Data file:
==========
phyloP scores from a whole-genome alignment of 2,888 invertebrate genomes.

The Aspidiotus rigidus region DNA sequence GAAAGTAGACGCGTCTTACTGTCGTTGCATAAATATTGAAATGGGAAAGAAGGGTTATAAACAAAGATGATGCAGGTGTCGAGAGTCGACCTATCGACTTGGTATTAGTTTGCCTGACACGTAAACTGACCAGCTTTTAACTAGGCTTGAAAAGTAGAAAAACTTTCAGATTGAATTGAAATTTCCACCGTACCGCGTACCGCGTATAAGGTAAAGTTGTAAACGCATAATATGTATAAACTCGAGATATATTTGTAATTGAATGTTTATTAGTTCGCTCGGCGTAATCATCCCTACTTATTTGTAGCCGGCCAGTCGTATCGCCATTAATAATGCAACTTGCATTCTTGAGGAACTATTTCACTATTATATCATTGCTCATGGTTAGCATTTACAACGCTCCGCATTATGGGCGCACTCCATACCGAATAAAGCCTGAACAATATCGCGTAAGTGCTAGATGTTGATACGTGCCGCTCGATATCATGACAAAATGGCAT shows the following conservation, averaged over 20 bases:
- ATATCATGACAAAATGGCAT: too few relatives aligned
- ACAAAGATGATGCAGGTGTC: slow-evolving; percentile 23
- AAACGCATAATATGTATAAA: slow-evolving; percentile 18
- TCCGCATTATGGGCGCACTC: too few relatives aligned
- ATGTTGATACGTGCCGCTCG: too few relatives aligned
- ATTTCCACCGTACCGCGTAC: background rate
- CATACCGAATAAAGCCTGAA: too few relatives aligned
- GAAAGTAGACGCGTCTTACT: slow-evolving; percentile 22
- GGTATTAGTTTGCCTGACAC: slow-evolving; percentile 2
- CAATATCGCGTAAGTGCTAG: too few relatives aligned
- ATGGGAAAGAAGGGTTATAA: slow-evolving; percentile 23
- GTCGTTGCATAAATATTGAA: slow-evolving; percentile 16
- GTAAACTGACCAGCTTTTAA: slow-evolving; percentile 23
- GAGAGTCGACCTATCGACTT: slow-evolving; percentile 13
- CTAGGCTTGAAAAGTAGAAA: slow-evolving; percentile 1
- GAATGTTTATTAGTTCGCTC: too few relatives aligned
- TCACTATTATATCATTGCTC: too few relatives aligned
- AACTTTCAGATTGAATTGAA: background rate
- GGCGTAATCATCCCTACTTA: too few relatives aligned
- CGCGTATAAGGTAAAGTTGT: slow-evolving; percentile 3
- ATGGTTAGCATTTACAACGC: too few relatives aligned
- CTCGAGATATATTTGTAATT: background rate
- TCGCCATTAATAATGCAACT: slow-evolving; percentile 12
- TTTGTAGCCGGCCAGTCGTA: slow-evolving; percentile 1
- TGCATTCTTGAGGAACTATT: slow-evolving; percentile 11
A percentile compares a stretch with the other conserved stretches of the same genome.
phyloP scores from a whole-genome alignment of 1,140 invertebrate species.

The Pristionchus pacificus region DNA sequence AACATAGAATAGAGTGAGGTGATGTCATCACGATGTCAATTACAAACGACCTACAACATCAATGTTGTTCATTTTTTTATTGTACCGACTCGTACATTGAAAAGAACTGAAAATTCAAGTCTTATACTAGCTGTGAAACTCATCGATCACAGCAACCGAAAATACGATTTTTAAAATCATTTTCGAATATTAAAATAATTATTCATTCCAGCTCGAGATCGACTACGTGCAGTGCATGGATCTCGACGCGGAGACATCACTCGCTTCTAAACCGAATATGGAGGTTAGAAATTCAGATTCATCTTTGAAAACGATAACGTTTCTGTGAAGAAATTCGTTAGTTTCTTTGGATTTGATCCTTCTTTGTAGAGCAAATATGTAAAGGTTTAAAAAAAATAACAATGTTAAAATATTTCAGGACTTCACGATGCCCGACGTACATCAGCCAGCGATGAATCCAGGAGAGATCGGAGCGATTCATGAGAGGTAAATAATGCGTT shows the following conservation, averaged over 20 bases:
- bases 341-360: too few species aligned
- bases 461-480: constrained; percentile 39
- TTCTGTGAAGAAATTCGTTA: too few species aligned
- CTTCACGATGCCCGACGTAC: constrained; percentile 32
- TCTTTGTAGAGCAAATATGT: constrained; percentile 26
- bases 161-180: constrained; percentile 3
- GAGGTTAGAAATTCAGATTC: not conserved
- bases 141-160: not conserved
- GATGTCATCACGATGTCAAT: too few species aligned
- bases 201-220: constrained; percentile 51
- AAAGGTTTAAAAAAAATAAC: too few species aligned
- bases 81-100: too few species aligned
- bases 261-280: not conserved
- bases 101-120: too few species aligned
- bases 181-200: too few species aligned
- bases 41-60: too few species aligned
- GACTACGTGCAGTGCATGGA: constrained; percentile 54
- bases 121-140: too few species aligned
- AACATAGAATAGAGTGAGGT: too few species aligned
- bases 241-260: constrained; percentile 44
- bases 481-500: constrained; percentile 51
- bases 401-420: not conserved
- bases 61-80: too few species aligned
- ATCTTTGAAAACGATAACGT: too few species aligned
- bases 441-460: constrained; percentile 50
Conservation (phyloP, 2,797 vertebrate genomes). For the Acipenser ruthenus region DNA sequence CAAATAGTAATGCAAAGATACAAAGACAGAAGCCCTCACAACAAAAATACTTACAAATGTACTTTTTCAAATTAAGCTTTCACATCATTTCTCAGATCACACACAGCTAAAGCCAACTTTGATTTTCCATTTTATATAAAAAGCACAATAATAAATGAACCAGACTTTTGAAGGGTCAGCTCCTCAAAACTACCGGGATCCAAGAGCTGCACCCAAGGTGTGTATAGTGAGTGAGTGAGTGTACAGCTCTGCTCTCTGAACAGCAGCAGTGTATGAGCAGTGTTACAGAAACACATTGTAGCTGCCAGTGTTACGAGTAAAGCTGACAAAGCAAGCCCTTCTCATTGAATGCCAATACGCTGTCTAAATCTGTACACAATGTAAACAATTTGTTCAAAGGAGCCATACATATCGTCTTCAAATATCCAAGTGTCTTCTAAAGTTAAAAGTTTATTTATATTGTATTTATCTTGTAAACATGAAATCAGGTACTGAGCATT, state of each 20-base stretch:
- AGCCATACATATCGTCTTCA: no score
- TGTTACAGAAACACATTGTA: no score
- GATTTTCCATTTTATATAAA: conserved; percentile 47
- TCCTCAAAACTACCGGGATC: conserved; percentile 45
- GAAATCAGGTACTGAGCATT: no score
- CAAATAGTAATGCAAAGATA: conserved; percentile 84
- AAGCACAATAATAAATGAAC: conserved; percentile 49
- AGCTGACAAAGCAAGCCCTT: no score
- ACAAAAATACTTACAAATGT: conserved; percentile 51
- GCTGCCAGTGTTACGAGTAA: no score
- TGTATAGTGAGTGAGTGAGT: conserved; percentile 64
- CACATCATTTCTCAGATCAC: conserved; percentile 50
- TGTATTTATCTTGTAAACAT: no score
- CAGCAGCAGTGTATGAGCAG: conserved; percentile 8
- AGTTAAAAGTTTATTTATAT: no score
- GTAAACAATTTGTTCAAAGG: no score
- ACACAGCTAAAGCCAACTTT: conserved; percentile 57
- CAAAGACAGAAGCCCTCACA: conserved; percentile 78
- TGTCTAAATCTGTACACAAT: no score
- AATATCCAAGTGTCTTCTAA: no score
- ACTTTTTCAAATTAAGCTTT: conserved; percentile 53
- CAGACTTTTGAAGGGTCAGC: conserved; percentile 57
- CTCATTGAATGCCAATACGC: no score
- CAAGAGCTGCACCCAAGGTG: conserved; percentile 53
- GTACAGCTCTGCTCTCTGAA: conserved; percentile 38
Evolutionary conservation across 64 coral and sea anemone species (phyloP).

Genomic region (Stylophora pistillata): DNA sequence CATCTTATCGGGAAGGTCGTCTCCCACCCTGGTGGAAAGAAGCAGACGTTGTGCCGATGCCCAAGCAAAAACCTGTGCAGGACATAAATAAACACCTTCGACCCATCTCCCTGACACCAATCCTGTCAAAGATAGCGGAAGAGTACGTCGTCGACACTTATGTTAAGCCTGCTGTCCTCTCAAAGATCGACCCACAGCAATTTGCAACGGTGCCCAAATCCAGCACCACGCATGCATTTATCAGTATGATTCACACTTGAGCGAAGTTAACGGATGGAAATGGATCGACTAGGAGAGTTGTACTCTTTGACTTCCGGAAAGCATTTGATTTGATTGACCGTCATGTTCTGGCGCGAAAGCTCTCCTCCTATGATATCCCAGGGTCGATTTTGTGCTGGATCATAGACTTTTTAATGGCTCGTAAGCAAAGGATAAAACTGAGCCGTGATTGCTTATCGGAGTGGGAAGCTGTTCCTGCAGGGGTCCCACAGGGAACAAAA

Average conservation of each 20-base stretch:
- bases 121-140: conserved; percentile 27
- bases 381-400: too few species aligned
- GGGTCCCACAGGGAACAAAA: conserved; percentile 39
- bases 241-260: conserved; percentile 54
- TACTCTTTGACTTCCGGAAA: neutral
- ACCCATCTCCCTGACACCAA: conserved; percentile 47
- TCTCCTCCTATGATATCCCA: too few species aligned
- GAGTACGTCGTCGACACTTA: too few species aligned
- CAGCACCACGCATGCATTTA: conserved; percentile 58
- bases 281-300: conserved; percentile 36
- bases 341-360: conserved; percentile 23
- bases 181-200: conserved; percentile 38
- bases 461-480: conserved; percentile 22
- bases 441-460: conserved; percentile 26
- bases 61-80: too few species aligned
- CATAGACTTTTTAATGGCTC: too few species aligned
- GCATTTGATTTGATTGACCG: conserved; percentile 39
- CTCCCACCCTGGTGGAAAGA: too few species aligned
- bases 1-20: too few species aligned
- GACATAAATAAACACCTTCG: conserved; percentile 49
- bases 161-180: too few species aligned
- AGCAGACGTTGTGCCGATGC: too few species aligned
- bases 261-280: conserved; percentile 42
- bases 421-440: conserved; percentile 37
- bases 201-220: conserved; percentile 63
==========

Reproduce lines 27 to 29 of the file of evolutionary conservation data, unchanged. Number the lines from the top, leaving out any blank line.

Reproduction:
- TGCATTCTTGAGGAACTATT: slow-evolving; percentile 11
A percentile compares a stretch with the other conserved stretches of the same genome.
phyloP scores from a whole-genome alignment of 1,140 invertebrate species.